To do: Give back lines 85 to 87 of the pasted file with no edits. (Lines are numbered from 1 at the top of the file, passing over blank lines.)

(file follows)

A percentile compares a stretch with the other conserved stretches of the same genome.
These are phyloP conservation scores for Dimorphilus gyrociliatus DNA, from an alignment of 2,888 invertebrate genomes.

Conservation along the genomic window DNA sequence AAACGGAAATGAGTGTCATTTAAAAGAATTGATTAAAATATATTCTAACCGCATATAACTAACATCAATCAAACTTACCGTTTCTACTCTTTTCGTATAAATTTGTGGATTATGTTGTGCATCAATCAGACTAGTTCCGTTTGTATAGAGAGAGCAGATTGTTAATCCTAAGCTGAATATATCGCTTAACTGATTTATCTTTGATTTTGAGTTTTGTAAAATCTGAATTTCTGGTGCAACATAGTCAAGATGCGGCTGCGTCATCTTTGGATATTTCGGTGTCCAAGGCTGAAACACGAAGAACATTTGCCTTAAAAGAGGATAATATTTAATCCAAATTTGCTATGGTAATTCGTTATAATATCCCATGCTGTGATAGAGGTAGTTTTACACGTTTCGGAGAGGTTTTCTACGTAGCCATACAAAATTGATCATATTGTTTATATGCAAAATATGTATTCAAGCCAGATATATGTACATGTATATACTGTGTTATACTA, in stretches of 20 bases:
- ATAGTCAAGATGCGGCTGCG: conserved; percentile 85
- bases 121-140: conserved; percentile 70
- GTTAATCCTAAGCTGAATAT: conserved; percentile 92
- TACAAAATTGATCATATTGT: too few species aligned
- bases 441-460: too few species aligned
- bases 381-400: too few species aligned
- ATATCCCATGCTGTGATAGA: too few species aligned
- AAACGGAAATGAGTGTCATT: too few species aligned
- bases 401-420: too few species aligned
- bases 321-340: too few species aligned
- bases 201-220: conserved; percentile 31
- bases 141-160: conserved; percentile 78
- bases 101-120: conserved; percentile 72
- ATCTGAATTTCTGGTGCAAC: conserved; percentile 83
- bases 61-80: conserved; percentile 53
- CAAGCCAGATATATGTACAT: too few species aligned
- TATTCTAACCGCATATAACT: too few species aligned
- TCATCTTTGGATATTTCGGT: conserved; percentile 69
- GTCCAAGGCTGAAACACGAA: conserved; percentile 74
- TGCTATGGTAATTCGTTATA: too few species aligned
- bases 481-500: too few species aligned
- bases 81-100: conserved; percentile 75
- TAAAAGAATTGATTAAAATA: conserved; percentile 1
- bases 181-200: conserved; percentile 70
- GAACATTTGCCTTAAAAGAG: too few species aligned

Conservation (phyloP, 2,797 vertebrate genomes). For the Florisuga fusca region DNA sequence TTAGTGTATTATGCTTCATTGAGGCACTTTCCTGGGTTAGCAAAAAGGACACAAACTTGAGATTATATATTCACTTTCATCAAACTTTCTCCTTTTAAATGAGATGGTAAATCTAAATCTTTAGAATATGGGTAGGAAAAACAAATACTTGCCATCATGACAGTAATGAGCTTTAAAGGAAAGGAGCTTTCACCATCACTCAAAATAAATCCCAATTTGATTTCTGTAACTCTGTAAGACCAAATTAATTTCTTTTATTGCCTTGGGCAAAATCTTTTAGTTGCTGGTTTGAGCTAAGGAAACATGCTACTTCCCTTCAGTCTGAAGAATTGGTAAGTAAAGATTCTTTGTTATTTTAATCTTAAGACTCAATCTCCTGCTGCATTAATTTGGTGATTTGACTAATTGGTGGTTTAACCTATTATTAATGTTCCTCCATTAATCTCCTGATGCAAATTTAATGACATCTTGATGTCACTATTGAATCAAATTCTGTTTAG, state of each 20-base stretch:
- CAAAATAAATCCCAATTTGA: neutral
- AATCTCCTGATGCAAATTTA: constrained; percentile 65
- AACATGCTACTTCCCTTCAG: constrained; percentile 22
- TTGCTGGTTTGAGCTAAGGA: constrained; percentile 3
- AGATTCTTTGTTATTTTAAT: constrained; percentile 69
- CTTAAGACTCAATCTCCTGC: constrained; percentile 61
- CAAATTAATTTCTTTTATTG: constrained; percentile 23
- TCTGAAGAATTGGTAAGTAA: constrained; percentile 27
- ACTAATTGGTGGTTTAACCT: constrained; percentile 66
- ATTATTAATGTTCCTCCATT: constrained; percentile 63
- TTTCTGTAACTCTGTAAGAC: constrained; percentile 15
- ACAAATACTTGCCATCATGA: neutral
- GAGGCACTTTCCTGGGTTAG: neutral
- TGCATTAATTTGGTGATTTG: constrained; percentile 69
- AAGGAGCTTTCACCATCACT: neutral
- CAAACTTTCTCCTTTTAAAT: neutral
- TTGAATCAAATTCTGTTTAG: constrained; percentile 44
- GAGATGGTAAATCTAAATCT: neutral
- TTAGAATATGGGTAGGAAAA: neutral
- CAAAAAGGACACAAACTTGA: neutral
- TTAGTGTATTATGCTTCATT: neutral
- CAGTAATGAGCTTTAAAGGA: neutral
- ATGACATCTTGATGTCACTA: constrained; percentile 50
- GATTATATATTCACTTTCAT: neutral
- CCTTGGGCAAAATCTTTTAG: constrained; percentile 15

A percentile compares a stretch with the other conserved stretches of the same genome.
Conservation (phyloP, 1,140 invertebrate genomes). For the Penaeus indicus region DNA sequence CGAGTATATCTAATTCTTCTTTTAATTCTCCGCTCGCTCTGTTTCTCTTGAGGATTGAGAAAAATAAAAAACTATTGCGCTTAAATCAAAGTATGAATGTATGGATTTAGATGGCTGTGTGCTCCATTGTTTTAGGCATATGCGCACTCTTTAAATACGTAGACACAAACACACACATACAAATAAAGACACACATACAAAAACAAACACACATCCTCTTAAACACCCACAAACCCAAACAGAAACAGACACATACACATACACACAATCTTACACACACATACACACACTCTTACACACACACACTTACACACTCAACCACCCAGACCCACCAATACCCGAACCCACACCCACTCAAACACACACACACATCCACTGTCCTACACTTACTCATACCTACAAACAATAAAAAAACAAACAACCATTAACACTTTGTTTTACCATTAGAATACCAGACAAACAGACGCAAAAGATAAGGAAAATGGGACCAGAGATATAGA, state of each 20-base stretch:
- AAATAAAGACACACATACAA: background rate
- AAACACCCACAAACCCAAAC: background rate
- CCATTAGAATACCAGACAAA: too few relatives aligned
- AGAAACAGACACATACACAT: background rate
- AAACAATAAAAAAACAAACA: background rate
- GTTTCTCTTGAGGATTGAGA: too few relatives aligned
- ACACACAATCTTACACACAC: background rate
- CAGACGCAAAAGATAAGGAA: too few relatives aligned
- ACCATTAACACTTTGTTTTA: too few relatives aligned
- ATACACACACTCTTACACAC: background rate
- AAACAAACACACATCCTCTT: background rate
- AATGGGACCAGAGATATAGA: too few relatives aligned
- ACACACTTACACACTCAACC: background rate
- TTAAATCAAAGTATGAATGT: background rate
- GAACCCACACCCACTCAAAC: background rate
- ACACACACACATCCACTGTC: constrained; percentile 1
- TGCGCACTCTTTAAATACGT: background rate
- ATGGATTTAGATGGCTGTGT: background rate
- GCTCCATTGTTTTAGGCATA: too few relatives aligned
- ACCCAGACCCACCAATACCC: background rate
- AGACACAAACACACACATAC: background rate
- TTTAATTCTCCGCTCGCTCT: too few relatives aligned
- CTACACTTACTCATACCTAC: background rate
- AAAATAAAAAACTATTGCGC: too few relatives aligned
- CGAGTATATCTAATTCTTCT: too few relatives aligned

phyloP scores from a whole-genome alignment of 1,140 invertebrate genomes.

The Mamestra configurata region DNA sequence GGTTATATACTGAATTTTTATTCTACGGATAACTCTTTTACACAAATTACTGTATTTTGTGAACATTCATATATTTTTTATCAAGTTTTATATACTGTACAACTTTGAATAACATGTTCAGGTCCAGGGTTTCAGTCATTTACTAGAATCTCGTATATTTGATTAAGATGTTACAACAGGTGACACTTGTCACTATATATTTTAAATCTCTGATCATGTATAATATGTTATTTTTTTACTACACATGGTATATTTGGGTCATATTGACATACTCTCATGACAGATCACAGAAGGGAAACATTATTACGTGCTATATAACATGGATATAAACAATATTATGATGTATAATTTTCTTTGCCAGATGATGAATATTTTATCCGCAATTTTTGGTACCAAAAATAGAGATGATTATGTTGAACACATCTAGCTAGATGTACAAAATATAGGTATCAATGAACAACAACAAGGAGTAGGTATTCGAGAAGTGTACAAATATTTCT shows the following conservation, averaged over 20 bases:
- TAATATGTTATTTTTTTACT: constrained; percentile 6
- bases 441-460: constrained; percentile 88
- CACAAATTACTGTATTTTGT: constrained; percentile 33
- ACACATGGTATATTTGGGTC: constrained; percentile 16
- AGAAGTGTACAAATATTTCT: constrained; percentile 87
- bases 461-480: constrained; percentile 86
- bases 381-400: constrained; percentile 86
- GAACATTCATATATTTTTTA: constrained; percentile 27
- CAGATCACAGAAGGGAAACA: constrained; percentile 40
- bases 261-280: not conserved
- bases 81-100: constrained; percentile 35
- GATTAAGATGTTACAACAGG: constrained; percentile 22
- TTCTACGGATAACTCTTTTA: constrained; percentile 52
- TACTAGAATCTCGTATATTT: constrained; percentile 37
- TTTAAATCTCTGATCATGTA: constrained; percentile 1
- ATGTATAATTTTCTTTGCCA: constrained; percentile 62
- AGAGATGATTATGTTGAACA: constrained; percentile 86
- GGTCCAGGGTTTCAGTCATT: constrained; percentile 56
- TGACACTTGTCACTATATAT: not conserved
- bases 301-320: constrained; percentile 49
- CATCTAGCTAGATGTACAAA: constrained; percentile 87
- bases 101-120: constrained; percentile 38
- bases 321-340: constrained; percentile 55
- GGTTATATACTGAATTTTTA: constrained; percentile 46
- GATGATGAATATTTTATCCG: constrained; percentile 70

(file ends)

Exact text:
- bases 441-460: constrained; percentile 88
- CACAAATTACTGTATTTTGT: constrained; percentile 33
- ACACATGGTATATTTGGGTC: constrained; percentile 16